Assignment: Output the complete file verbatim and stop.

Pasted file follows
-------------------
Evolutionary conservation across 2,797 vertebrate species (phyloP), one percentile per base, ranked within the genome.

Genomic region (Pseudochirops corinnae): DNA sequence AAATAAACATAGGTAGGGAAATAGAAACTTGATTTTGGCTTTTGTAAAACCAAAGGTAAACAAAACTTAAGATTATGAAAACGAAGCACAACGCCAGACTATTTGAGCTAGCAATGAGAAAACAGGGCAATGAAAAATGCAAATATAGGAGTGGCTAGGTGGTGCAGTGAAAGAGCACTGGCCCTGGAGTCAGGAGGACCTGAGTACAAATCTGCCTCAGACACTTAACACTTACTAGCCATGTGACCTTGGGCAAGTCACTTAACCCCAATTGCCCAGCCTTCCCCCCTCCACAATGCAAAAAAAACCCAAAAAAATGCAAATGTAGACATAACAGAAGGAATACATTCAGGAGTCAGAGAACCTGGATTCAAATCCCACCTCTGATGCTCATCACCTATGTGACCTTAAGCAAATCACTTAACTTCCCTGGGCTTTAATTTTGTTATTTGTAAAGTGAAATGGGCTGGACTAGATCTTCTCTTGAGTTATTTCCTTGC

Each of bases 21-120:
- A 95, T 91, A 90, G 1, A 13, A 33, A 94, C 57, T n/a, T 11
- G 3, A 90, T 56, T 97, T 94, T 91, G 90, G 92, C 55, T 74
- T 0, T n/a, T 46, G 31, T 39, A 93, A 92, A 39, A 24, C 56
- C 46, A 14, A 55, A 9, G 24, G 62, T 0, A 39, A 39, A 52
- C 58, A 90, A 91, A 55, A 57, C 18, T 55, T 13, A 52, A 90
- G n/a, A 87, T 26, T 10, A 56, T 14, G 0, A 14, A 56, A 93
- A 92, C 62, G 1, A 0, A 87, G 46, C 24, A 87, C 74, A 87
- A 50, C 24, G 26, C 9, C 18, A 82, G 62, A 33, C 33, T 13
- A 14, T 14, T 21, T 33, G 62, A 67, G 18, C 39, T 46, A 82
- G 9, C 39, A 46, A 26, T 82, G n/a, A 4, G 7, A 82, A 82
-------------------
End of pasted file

Evolutionary conservation across 2,797 vertebrate species (phyloP), one percentile per base, ranked within the genome.

Genomic region (Pseudochirops corinnae): DNA sequence AAATAAACATAGGTAGGGAAATAGAAACTTGATTTTGGCTTTTGTAAAACCAAAGGTAAACAAAACTTAAGATTATGAAAACGAAGCACAACGCCAGACTATTTGAGCTAGCAATGAGAAAACAGGGCAATGAAAAATGCAAATATAGGAGTGGCTAGGTGGTGCAGTGAAAGAGCACTGGCCCTGGAGTCAGGAGGACCTGAGTACAAATCTGCCTCAGACACTTAACACTTACTAGCCATGTGACCTTGGGCAAGTCACTTAACCCCAATTGCCCAGCCTTCCCCCCTCCACAATGCAAAAAAAACCCAAAAAAATGCAAATGTAGACATAACAGAAGGAATACATTCAGGAGTCAGAGAACCTGGATTCAAATCCCACCTCTGATGCTCATCACCTATGTGACCTTAAGCAAATCACTTAACTTCCCTGGGCTTTAATTTTGTTATTTGTAAAGTGAAATGGGCTGGACTAGATCTTCTCTTGAGTTATTTCCTTGC

Each of bases 21-120:
- A 95, T 91, A 90, G 1, A 13, A 33, A 94, C 57, T n/a, T 11
- G 3, A 90, T 56, T 97, T 94, T 91, G 90, G 92, C 55, T 74
- T 0, T n/a, T 46, G 31, T 39, A 93, A 92, A 39, A 24, C 56
- C 46, A 14, A 55, A 9, G 24, G 62, T 0, A 39, A 39, A 52
- C 58, A 90, A 91, A 55, A 57, C 18, T 55, T 13, A 52, A 90
- G n/a, A 87, T 26, T 10, A 56, T 14, G 0, A 14, A 56, A 93
- A 92, C 62, G 1, A 0, A 87, G 46, C 24, A 87, C 74, A 87
- A 50, C 24, G 26, C 9, C 18, A 82, G 62, A 33, C 33, T 13
- A 14, T 14, T 21, T 33, G 62, A 67, G 18, C 39, T 46, A 82
- G 9, C 39, A 46, A 26, T 82, G n/a, A 4, G 7, A 82, A 82